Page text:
Principal’s Round-up – 9th December 2016
Thank you to all my colleagues who have made the end of term so special. I am currently hosting a rather artistic Christmas tree in my office, courtesy of some SEND students in Y7 and 8, and I am very proud to explain its presence to visitors who question it. We have had sporting successes in badminton, football and netball, with convincing wins in each match. Thank you to all of the team coaches who give up so much time to develop this talent. Our show jumping team competed on 3rd December and I watched our three sub-teams (Tavistock Blacks, Tavistock Reds and Tavistock Whites) ride to victory in different classes. In addition, the House Captains and Heads of House organised a wonderful ‘Have Your Say Day’ this week with over 400 student responses. This will really help us shape our plans for the new year as we continue to improve the college.
Students from the Upper Dance Company at Tavistock College had a fantastic opportunity to participate in a dance workshop on stage at the Theatre Royal Plymouth, led by Rambert Dance Company last week. They also got a chance to have a tour of the whole theatre, as well as going to visit TR2 where they saw where sets and costumes are created for the shows! We are so lucky to have this opportunity all because we are in partnership with the theatre.
I had the delight of singing with Y7 in preparation for the Carol Service at St Eustachius church this morning after checking that Y9 were in their options assembly and that Y11 were on time for their Chemistry PPE. Although these were very different events, all students were focussed, enthusiastic and keen to participate. This is what I expect from students. High standards of personal excellence; a positive attitude; commitment to what is asked of them; ownership of their behaviour rather than perpetuating a culture of blaming others or their past history; and social responsibility. And from the staff, no compromise around these standards. This is what is making Tavistock College the school of choice. This week I found out that we have 240 first choice numbers, with 46 second choices. This is amazing. At a time when the demographic pattern in the area is in decline, our numbers are growing.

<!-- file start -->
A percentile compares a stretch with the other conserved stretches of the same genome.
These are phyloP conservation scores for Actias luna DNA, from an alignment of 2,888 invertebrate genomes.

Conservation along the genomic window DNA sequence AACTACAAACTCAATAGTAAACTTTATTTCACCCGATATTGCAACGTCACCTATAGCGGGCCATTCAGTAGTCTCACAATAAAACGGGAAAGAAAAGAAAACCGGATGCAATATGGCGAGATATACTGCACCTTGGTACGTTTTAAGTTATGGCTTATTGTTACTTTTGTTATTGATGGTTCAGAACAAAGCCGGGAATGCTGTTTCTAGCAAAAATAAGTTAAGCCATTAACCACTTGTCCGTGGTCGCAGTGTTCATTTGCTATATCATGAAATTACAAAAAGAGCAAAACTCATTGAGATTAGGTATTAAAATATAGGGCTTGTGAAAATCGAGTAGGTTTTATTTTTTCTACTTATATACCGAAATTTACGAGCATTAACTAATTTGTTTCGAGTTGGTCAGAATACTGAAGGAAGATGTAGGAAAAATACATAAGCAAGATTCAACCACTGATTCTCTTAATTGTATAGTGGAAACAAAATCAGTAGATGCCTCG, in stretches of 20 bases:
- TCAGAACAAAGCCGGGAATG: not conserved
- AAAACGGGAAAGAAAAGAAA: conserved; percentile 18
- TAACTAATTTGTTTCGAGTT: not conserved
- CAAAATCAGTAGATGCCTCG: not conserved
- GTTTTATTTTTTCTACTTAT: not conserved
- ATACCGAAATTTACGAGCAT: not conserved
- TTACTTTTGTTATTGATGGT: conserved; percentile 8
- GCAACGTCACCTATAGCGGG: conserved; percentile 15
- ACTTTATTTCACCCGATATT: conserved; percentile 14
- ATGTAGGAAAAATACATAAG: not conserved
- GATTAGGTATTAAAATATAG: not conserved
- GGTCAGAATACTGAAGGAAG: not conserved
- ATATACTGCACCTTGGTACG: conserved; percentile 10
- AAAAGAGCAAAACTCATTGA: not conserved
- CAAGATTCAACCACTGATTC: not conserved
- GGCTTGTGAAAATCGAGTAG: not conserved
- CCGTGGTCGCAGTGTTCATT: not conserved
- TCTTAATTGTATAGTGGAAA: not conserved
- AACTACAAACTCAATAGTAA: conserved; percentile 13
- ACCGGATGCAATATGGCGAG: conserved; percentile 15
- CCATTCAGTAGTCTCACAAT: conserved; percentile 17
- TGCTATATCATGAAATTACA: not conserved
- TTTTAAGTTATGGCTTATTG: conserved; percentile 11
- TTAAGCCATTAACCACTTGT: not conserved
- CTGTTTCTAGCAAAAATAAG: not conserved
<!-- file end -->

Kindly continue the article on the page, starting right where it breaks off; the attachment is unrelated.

Of course it is not all plain sailing, and there are times when every day seems a struggle. While we get to grips with the new curricular changes, the new examinations, changes to accountability measures and dark rainy days, there are the challenges we face around students’ complex needs. This is where the value of solidarity comes alive. Knowing that we are all aligned to make the college as good as it can be but that we all sometimes get overwhelmed. But a co-operative school always copes: when it’s tough, lift your head up and go out there. We get through the difficult times together by helping each other develop resilience, resourcefulness and reminding ourselves of our moral purpose.
I look forward to our House Assemblies throughout next week where we can celebrate together a wide range of student achievement. It is also the Carol Service and hope many of you will be able to come to St Eustachius Church on Wednesday evening.
Thank you for all your hard work this term and for all your support. I hope you all have a wonderful holiday and a superb Christmas with your families.